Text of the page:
This entry was posted on August 3, 2008 at 11:49 pm and is filed under plaster.
You can follow any responses to this entry through the RSS 2.0 feed.
You can leave a response, or trackback from your own site.
This was a problem in a play for which I worked backstage – the actress were perpetually needing bandaids for blisters, minor wounds, and sometimes for sticking on microphones, but these “neutral toned” ones could be seen a mile away on a dark-skinned actress. We did eventually find some bandages (can’t remember the brand name) that came in a dark brown, but not every store carries them.
Huh. I didn’t think they were supposed to be flesh-coloured, either. Those ones have always seemed pretty obtrusive to me no matter who was wearing them (although not as obtrusive as the catering-grade ones that are violently vivid shades of blue).
I think that’s acknowledged on the About of this blog, though. Flesh tones very rarely suit actual flesh, even pale flesh. But that bandage is definitely the shade of “flesh-colored” crayons, at least the ones I used in the 80s, and it is the shade of the “flesh-colored” slip under a black lace top that I own. It is not brown, gray, white, taupe, ecru, or any other neutral tone. And I think it’s worth asking why – why not white, like other first-aid bandages? Why not bright blue, if it’s going to be obstrusive anyway? Why pick putty-color if you must pick a color?
I’ve never really understood the bandage industry on this, as it really doesn’t match anyone’s skin tone, white or otherwise. I mean, when -I- wear one, I might as well wear a gigantic red sign around my neck that says “HI, I’M WEARING A BIG OL’ BAND-AID ON MY RIGHT ARM! HI!” and I’m mostly white. This is why I gave up on wearing the damn things all together and have invested in pirate bandages. Arr. I move that we change the standard band-aid (or plaster) color to match the Jolly Roger. It’s equally obnoxious, but about 50 times cooler.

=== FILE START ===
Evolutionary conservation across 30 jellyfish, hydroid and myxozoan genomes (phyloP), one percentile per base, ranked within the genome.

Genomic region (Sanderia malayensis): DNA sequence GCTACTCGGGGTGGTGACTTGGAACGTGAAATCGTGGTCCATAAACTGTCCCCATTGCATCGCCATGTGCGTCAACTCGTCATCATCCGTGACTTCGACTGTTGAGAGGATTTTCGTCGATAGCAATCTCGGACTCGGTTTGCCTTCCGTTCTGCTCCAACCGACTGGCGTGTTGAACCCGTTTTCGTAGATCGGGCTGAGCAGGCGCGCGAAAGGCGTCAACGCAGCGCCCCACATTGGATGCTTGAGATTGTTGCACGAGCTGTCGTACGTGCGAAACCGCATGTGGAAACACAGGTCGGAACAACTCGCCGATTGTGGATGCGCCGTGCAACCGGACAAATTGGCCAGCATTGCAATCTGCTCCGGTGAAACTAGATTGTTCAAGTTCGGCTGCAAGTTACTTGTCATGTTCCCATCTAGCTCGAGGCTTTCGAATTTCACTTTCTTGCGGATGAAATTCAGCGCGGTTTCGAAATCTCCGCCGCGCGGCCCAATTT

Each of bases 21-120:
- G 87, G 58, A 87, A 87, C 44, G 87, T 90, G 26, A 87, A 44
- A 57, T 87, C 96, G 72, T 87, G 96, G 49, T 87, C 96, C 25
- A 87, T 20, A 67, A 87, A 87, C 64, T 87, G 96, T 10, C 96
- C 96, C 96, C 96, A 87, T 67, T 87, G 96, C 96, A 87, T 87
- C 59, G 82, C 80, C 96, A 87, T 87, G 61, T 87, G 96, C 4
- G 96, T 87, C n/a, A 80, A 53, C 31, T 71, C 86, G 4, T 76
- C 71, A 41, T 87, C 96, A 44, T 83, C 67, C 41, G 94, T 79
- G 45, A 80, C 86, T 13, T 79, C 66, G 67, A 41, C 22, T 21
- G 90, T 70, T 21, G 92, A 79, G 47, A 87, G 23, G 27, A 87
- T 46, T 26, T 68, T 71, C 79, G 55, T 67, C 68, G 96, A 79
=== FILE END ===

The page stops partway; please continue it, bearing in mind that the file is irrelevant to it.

An odd thing: I have here a box of Johnson and Johnson Band Aids that are a shade of tan/brown that’s darker than their usual sickly pale, and they do somewhat blend on some skin tones (more Native American, Indian or Hispanic shades than darker African tones). But oddly, the box doesn’t indicate what shade the bandages are. The picture on the front is of the pale peach color you usually find. Weird.
Maybe the darker-than-they-usually-manufacture shade was a fluke, because I would think it would be in their best interest to abandon the “flesh-colored” fallacy and just sell a range of tones, accurately indicated on the box.